The Bricktown website is impressive and inspiring, by the way. Tasteful and holistic promotion of a neighborhood, where the success and vitality of each business doesn't merely reflect upon itself but feeds back into the rest.

I found this quote at one of Lackmeyer's columns:

"Dolts and curmedgeons will always exist. At some point an adult has to put them in their place so progress can be achieved."

Several commenters raised important questions: who pays for this, and who benefits (primarily)? The taxpayers pay and the toffs benefit, it seems. Still, a healthy city center radiates health rather than blight into surrounding areas.

Here's some interesting information from an Arizona Republic article dealing with exurban development in the metro Phoenix area:

"Estimates vary, but at least 35 percent of metro Phoenix's population is in the southeast Valley, while less than 20 percent of the region's jobs are located there."

http://www.azcentral.com/arizonarepublic/news/articles/2012/06/13/20120613mesa-developers-new-tactic-build-jobs-then-homes.html

This, from an article headlined "Mesa developer's new tactic: Build jobs, then homes".

"Building homes dropped on our priority list in Eastmark during the crash, and building a bigger regional economy became the obvious priority," said Drew Brown, a founding partner and chairman of DMB."

"DMB realized in 2007 that to fill a large development far from metro Phoenix's core with as many as 100,000 people, its east Mesa community would first need much more than housing."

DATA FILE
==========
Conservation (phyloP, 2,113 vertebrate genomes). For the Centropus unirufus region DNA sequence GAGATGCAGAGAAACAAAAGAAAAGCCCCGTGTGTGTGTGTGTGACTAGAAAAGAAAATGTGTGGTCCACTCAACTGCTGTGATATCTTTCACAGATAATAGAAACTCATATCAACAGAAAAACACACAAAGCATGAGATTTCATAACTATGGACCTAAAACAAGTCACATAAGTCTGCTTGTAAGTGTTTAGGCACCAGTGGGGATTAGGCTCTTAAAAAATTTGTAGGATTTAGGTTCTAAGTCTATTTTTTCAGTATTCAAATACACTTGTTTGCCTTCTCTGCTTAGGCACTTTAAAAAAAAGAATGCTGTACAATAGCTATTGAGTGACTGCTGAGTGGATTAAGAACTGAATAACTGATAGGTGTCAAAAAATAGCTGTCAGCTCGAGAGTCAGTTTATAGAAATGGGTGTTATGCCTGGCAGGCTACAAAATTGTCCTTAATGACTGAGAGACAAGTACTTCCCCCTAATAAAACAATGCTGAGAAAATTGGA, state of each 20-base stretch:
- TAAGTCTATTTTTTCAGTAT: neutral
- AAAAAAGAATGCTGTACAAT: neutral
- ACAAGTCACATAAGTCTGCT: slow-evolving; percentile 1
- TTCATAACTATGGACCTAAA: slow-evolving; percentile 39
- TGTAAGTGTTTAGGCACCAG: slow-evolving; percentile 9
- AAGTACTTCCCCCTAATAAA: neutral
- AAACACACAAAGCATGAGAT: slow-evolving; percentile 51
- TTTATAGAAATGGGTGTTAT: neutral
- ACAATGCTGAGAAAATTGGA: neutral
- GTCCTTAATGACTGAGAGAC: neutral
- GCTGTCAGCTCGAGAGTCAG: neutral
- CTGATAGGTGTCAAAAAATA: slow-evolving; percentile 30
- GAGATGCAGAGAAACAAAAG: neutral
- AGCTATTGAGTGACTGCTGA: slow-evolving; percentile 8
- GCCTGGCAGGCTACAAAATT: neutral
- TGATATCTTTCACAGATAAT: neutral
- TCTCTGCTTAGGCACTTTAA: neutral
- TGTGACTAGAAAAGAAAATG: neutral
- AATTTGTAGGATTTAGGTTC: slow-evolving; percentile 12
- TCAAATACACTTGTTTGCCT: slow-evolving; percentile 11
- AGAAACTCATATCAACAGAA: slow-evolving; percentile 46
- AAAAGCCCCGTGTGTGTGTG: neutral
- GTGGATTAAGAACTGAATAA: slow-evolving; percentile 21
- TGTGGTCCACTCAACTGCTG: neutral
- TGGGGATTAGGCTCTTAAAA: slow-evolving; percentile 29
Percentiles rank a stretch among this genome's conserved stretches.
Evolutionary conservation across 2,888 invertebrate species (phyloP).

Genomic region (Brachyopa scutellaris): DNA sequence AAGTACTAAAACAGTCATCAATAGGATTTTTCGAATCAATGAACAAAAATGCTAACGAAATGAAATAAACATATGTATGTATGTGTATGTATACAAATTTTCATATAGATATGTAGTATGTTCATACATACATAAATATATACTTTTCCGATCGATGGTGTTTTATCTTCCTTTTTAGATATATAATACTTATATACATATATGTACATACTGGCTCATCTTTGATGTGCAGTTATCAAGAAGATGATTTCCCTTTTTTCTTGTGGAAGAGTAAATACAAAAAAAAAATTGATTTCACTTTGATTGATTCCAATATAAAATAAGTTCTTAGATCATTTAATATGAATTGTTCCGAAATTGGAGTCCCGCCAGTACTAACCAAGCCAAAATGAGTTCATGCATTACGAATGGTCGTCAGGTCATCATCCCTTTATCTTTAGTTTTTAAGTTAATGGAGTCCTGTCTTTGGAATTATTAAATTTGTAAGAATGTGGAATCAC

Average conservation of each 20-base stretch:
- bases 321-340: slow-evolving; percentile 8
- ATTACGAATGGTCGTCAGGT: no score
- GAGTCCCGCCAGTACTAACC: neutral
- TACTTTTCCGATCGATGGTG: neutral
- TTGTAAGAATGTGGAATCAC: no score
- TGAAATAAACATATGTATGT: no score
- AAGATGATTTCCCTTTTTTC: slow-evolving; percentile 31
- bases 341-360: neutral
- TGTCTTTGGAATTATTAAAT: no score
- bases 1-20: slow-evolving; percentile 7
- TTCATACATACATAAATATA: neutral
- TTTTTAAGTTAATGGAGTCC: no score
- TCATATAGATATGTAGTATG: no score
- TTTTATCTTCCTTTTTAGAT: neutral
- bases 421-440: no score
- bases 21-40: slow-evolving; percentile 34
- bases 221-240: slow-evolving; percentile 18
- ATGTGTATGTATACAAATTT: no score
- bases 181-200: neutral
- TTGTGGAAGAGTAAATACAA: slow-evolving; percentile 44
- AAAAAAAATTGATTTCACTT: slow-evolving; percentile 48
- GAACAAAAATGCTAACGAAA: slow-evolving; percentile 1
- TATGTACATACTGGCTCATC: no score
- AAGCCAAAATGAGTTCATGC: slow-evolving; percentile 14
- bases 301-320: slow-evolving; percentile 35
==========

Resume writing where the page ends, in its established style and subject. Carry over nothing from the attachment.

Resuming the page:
So far so good. Bless me though, I can't tell from the article what the developer is doing to build jobs or the regional economy.

The article mentions some front group, formed to make sure that Boeing could keep testing its helicopters in the area despite residential development; they also brought a military-contractor's "record keeping lab" to the area (250 jobs).

So, shmoozing with the military to preserve existing facilities and slightly extending the presence of defense contractors on the margins qualifies as regional economic development?

The article mentions that the developer paid for the land six years ago but the first housing won't go up "until next year".

"DMB is known for building infrastructure and amenities in its large developments early on."

Wow! I can't wait to see all the infrastructure they've been developing in advance of the houses. It only took six years between the time the City of Greater New York was consolidated in 1898, the realization by the new government that the core of future rapid transit would be subway trains, the issuance of bonds to finance it (since no private company was willing to put up the enormous capital necessary for the project), and the completion of the first contract section (from City Hall to the Bronx) in 1904.

The article also cites the Urban Land Institute "a Washington, D.C.-based real-estate think tank" in labeling the developer's DC Ranch/Silverleaf community in north Scottsdale "one of the nation's best planned large mixed-use projects."

Maybe so. Money can buy a lot of amenities, and that's an expensive community. Still, I wonder if Mr. Talton is familiar with that development and whether his opinion diverges from that of the Urban Land Institute.

I spent a week in Oklahoma one day.

Well now, here's a coincidence. Drew Brown, the "founding partner and chairman" of the east Mesa development company quoted in the Arizona Republic article, is (or was) also Vice-Chair of the "technical assistance program" at the Urban Land Institute, the D.C. based think-tank that touted his company's DC Ranch. Brown is also a member of the Arizona Commerce Authority.

"I spent a week in Oklahoma one day."

LOL :)

One day, I will.

My 10 years' worth of regular visits to OKC were sort of like visiting my Midwest clients . . only with the added twang. Their word was their bond.